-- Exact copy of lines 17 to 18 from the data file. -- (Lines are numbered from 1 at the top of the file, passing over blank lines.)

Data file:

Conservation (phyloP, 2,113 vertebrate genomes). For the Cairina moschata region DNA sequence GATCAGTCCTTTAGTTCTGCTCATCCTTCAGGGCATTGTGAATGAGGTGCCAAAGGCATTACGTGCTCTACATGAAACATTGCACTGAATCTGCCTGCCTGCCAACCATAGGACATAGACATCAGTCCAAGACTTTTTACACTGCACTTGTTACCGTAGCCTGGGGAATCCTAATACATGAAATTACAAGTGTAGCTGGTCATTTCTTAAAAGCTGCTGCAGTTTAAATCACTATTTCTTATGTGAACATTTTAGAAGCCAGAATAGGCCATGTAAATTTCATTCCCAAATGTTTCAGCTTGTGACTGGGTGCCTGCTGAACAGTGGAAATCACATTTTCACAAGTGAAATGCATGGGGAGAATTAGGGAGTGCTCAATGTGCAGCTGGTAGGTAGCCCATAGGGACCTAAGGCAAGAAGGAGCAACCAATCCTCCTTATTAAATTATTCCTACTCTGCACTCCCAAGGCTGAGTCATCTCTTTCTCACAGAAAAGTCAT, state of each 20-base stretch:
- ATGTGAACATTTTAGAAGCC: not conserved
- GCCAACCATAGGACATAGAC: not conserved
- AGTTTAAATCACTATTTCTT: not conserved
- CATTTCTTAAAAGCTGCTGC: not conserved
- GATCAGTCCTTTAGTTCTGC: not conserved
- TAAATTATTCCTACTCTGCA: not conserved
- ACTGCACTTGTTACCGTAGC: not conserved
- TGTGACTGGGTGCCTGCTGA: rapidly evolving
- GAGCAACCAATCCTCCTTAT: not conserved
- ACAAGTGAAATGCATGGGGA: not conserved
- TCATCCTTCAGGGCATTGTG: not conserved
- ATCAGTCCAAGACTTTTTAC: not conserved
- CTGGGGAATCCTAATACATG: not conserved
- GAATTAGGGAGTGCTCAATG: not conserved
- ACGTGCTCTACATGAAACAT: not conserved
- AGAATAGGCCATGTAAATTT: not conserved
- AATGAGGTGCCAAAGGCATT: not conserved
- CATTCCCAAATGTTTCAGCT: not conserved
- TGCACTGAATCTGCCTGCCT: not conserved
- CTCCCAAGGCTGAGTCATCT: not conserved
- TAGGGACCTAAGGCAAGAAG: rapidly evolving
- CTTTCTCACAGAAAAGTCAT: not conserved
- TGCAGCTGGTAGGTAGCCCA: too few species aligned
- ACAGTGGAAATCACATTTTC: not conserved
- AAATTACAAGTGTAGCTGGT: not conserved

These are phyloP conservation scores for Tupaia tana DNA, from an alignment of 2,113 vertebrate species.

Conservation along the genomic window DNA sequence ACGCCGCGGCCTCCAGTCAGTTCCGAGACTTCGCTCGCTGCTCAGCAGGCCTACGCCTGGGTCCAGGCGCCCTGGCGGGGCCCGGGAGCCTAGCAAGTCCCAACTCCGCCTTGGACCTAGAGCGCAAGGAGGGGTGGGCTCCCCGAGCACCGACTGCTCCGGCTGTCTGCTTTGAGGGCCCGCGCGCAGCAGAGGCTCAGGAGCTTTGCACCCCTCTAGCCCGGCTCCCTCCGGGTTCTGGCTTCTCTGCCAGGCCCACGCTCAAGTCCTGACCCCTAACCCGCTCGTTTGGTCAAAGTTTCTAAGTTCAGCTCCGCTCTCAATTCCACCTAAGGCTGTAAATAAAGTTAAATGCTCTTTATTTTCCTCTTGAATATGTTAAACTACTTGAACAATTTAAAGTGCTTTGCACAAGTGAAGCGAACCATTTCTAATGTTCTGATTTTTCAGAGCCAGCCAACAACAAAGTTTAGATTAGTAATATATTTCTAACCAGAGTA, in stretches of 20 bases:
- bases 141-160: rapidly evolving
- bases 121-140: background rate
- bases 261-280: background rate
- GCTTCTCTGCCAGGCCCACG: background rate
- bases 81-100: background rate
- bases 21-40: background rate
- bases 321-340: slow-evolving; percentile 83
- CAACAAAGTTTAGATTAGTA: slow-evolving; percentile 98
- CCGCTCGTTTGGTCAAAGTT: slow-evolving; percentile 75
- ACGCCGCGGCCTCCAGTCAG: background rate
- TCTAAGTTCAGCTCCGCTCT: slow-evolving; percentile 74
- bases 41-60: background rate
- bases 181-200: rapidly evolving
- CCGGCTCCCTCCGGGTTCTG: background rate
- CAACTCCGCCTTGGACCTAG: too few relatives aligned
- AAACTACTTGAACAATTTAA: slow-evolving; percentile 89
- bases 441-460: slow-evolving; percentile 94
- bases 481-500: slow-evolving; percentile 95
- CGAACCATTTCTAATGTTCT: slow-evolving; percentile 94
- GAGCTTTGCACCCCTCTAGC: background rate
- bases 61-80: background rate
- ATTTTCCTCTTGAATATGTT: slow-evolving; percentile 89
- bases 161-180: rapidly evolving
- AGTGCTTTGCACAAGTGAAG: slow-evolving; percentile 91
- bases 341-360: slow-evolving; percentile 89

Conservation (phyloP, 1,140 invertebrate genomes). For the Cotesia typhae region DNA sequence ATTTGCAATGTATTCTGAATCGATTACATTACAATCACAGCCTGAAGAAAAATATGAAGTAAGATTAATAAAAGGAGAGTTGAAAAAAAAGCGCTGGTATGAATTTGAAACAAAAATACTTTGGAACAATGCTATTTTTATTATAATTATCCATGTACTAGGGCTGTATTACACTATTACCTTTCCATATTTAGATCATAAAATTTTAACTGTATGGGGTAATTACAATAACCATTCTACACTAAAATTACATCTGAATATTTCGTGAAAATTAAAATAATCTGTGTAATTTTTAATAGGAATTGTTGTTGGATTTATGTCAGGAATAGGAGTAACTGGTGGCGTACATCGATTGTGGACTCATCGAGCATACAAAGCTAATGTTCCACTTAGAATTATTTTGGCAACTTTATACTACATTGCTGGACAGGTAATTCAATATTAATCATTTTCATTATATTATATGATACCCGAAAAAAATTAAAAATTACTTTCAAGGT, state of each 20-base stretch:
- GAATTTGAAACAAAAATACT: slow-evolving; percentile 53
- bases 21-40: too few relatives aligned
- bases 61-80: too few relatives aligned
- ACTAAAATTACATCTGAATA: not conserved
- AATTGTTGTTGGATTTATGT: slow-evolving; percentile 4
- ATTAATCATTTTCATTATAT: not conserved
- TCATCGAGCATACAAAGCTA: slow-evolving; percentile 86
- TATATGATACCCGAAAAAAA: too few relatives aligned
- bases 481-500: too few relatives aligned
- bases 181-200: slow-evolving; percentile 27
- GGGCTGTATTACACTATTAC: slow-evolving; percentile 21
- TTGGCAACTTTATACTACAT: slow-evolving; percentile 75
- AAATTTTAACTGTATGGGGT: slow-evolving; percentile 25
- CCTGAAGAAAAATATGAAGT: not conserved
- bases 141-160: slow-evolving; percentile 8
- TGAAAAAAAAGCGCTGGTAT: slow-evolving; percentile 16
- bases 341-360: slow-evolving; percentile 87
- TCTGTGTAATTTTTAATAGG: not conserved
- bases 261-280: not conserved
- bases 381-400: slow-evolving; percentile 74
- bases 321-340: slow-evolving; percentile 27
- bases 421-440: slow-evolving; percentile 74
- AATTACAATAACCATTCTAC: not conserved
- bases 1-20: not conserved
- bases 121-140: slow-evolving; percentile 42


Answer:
- AGAATAGGCCATGTAAATTT: not conserved
- AATGAGGTGCCAAAGGCATT: not conserved